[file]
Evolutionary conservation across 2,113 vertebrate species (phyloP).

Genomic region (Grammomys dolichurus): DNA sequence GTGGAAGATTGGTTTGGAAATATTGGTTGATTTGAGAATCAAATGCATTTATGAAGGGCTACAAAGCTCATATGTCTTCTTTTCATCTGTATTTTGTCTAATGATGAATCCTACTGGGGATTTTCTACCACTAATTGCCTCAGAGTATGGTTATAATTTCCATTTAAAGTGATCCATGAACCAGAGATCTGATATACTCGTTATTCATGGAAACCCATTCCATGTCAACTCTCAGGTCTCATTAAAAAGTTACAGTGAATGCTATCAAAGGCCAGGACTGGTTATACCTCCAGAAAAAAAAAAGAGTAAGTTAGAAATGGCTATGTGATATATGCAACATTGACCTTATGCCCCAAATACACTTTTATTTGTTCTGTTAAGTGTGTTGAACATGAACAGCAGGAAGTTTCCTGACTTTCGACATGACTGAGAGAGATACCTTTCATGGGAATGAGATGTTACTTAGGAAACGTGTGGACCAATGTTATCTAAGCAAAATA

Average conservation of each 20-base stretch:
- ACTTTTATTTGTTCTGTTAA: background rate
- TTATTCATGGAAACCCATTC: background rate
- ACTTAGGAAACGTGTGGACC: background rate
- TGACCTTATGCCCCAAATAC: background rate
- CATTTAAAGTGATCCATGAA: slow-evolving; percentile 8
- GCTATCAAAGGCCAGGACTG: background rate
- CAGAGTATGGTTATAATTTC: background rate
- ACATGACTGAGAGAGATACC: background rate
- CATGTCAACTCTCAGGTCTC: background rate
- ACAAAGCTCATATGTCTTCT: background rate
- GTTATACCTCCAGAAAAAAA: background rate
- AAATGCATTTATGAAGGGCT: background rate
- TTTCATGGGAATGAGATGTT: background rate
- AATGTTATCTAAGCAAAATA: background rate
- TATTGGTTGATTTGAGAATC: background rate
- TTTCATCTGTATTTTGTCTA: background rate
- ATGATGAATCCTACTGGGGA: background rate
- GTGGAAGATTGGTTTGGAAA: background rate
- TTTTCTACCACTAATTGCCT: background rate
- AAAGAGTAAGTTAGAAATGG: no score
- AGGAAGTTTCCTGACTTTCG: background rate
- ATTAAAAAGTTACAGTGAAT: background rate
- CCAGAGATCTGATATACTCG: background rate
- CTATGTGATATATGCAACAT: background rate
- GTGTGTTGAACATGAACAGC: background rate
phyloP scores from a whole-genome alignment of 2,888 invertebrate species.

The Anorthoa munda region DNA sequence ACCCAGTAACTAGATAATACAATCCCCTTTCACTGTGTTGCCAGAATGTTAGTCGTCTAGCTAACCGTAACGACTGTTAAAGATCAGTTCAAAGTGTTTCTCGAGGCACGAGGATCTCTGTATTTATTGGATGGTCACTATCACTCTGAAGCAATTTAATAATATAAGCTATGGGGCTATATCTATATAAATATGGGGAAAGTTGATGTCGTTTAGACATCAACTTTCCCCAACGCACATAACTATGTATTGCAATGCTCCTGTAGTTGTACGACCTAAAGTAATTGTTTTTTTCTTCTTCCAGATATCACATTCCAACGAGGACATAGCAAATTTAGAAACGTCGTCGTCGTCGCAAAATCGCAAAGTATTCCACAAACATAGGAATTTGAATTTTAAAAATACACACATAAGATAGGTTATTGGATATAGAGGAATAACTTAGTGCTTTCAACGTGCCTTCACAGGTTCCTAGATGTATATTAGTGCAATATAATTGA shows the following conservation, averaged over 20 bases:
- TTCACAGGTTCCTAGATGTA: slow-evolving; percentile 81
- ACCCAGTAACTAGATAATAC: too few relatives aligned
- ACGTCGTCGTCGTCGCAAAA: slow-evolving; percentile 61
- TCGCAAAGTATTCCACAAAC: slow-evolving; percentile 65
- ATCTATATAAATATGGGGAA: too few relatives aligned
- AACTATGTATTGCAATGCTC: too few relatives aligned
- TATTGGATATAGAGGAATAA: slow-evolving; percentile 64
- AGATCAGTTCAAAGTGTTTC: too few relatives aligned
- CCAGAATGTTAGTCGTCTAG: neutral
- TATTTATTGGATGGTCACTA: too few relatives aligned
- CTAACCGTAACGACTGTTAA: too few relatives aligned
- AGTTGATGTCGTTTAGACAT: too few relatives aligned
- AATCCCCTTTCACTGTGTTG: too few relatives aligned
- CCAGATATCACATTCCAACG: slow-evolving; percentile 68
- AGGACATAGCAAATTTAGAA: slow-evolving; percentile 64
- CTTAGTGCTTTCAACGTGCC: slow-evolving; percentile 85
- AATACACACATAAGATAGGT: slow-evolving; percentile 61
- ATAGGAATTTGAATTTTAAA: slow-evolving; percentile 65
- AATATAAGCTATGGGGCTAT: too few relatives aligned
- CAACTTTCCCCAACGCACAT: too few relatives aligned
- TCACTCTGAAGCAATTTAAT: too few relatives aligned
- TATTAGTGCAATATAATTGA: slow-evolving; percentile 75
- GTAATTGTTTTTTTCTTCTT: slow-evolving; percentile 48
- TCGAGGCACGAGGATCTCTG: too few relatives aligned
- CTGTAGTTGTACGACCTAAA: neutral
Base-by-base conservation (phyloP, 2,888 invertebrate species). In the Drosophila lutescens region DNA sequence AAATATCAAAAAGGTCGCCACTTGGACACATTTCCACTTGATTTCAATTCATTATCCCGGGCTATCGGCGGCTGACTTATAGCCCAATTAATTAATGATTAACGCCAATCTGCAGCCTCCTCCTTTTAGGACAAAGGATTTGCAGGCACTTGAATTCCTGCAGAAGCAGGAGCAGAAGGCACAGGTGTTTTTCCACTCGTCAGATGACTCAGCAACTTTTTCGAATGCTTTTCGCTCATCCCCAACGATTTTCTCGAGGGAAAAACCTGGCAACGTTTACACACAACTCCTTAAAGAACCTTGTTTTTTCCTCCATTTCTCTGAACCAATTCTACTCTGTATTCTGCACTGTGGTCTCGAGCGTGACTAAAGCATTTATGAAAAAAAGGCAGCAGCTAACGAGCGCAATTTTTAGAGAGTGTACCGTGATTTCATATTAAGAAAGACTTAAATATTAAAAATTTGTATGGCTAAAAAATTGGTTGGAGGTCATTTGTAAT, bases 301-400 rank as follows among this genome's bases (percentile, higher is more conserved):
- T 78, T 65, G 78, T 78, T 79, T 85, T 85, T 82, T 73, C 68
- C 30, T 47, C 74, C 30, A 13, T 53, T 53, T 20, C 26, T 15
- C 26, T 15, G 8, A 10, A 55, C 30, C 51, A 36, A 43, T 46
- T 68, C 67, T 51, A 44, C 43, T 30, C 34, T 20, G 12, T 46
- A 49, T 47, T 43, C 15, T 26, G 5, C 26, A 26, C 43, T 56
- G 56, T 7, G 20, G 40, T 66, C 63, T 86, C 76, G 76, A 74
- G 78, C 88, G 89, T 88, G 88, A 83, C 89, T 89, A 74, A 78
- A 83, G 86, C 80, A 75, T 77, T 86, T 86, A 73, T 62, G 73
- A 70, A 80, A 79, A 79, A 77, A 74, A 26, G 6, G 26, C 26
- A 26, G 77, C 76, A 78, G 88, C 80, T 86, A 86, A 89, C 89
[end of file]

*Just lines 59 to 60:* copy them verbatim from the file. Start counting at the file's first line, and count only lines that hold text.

- C 26, T 15, G 8, A 10, A 55, C 30, C 51, A 36, A 43, T 46
- T 68, C 67, T 51, A 44, C 43, T 30, C 34, T 20, G 12, T 46